IBM To Pay $10 Million To Settle Bribery Charges

Company employees allegedly sent cash and gifts to government officials in China and South Korea.

Paul McDougall, Editor At Large, InformationWeek

March 18, 2011

2 Min Read

IBM has agreed to pay $10 million to settle charges brought by the Securities and Exchange Commission alleging company workers bribed officials in China and South Korea to win lucrative government contracts.

In its complaint, filed Friday in U.S. District Court in DC, the SEC claimed employees of IBM Korea and an IBM joint venture company made improper payments of $207,000 in cash and gifts to South Korean government officials from 1998 to 2003.

The SEC also claimed employees of IBM China Investment Co. and IBM Global Services China "engaged in a widespread practice of providing overseas trips, entertainment, and improper gifts to Chinese government officials." The SEC did not specify the amount of the alleged bribes in China.

According to the SEC's complaint, "The misconduct in China involved several key IBM China employees and more than 100 IBM China employees overall." The Commission slammed Big Blue for allegedly failing to police its own workers, and said the company did not have procedures in place that would detect improper activities by employees.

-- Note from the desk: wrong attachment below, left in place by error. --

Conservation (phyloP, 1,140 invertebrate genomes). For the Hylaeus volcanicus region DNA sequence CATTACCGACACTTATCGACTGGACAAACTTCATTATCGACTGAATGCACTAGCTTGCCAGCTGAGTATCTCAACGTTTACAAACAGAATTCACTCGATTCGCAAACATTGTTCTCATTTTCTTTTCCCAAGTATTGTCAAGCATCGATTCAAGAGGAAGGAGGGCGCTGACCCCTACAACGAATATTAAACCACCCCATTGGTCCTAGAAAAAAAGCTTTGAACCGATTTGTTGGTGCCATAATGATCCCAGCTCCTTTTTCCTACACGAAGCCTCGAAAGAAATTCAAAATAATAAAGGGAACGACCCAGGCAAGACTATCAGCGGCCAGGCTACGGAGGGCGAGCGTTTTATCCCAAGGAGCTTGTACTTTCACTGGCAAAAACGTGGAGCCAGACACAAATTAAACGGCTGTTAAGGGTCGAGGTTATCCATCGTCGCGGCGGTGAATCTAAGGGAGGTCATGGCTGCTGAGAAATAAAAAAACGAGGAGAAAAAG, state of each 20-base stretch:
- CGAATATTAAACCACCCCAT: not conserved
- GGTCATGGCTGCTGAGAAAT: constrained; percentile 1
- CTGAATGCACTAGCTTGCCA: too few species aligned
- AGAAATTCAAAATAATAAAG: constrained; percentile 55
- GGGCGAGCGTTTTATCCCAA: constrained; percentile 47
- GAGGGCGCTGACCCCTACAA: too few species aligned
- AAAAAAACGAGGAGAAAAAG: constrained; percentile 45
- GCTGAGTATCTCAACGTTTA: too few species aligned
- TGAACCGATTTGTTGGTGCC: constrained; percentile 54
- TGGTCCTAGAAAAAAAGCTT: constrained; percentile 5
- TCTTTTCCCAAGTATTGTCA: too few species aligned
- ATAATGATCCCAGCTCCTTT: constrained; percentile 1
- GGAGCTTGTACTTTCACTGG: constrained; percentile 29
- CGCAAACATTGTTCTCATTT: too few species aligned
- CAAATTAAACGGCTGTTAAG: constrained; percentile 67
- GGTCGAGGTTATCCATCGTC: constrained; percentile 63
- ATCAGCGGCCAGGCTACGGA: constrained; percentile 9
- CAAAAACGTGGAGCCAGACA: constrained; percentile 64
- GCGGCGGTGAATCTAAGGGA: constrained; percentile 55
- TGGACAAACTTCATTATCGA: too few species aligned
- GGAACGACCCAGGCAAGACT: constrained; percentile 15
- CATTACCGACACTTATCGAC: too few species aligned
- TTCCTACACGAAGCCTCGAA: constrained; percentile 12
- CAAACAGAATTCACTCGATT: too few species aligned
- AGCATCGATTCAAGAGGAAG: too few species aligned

"Despite its extensive international operations, IBM lacked sufficient internal controls designed to prevent or detect these violations of the FCPA (Foreign Corrupt Practices Act)," the SEC said.

"During the period 1998 to 2009, IBM had corporate policies prohibiting bribery and procedures relating to compliance with the FPCA; however, deficient internal controls allowed employees of IBM's subsidiaries and joint venture to use local business partners and travel agencies as conduits for bribes or other improper payments to South Korean and Chinese government officials over long periods of time," the SEC alleged.

The Wall Street Journal reported Friday that IBM has agreed to pay $10 million to settle the charges, without admitting guilt.

In a statement, IBM officials said the matter has been resolved.

"IBM has agreed to settle an enforcement action with the US Securities and Exchange Commission relating to activities by employees of IBM Korea and IBM China during the period from 1998 through 2009. IBM insists on the highest ethical standards in the conduct of its business and requires all employees to follow its policies and procedures for conducting business," IBM said.

Investors shrugged off the news, as IBM shares were up .79%, to $155.40, in afternoon trading Friday.

About the Author(s)

Paul McDougall

Editor At Large, InformationWeek

Paul McDougall is a former editor for InformationWeek.

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